From May 21 to 23, Matthieu Boussichas, Program Officer at Ferdi, participated in the Think7 Summit, organized at the Université de Laval in Quebec, in the context of the Canada's G7 presidency.
The Summit brought together some 30 experts from academic institutions and think tanks from G7 countries to think together on the challenges of complexity and inclusion in global governance. At the end of their meeting, they presented the synthesis of their reflections to the official representatives of the G7 countries: The Declaration Think7.
The 193 Member States of the United Nations have adopted a common agenda of sustainable development in 2015, materialized by 17 major thematic goals and 169 targets to be achieved collectively and in all countries by 2030. These sustainable development goals (SDGs) cover main issues that countries are facing. Above all, this new agenda underlines how these issues are interwoven and how international cooperation is essential to address these challenges.
As a group of leading countries, the G7 plays a major role in promoting this agenda and its values. This requires the G7 to implement strong and coordinated development cooperation policies which take into account all aspects of sustainable development.
Because they are particularly complementary and related to each other, the issues put forward by the Canadian Presidency of the G7 - inclusive growth; employment; gender; environment; security - cannot be addressed in silo or in an isolated way by each country. The question is to know how to better coordinate the actions and public policies related to these issues so that they are as effective as possible.
If the communiqué of the G7 Ministers of Foreign Affairs and Security in April 28, 2018 reaffirms their willingness to collaborate on some critical factors of security in the world, it deals with only very few interactions between security issues and other Canadian priorities. However, it is necessary to understand these links in order to implement appropriate and coherent responses so that they are effective and sustainable.
The example of the Sahel, which curiously is not included in examples of regions of insecurity cited by the communiqué, illustrates the links between the themes privileged by the Canadian Presidency but also the need for better coordination of reflections and actions of donors.
Indeed, the Sahel is in a situation of poverty and growing insecurity that constitutes a major obstacle to the realization of the SDGs in these countries, maintains development of illegal traffics, promotes the rise of terrorism and drives millions of people to migrate. Faced with these threats, the only military response is not enough.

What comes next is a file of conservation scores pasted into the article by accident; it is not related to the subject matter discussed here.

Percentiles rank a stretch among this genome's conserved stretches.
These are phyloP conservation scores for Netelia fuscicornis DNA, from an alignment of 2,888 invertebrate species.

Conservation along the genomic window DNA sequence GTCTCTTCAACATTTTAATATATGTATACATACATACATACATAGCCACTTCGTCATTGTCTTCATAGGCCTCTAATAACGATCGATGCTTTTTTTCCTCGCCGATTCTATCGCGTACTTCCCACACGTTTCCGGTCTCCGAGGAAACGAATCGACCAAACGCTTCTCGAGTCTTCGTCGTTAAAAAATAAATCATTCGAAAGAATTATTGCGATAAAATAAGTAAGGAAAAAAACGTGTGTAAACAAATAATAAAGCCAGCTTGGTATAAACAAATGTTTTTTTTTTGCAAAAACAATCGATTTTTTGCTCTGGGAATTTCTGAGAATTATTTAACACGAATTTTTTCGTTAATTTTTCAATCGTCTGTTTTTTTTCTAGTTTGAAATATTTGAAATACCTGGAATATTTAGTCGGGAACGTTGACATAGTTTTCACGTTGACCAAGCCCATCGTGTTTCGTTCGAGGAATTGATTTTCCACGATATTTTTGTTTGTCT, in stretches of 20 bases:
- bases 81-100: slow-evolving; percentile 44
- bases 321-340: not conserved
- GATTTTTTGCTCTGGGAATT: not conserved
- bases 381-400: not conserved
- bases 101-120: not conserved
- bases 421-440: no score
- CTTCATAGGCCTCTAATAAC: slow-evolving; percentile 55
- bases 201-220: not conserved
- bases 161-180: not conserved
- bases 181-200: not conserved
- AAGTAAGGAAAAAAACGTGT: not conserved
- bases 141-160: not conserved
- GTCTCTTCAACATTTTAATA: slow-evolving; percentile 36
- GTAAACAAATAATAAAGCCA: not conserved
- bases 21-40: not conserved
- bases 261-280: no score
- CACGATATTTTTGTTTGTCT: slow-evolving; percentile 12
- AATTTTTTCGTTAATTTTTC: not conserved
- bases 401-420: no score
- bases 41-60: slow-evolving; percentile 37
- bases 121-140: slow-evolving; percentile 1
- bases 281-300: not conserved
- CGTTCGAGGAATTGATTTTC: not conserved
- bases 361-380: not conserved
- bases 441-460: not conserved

The G7 must be able to provide a global response to the Sahel. In parallel with a coordinated military action, the G7 countries must implement an ambitious development cooperation policy taking into account all the factors and issues of development: economy, employment, inequality, environment, migration, but also security.
The involvement of the G7 countries in this region is even more justified that they share a common destiny in part. Beyond economic and trade relations that should grow in the future, security and migration issues in the Sahel have strong implications for the G7, particularly for European countries.
Demographic prospects in the Sahel for the 21st century should increase migratory pressure on the G7 countries.
Another major factor of this pressure, growing insecurity feeds chronic underdevelopment. Unemployment and the lack of prospects for young people are factors of instability in the country, especially as this youth is very large, fast-growing and does not have always the level of education required to be employable. Quality education and training tailored to a population predominantly rural are so fundamental.
Security allows for the development so that the development itself can bring lasting peace and security for the people. Security spending is also largely left to the sole responsibility of the Sahelian countries whose tax revenues are considered to be much too low. There is a strong risk of crowding out of social spending by expenditure on security that the action of donors does not reduce enough, far from it. This issue could also lead to wonder about the type of assistance that would be the most suited to crisis situations.
Finally, the global warming issue cannot be excluded of this comprehensive approach, in particular because of the consequences on crop yields but also because there is a strong correlation between climate change-related migration and their contribution to the increase in violence or insecurity.
The G7 leaders should be committed:
The discussion group "sécurity, development and migration" : Professor Abdoulaye Anne (Université Laval, Québec, Canada), Dr. Matthieu Boussichas (FERDI), Professor Élisabeth Vallet (Université du Québec à Montréal-UQAM, Canada),Professor Arthur Silve (Université Laval, Québec, Canada), Professor Patrick Legros (Université libre de Bruxelles,Belgium), Professor Hugo Dobson (University of Sheffield, United Kingdom).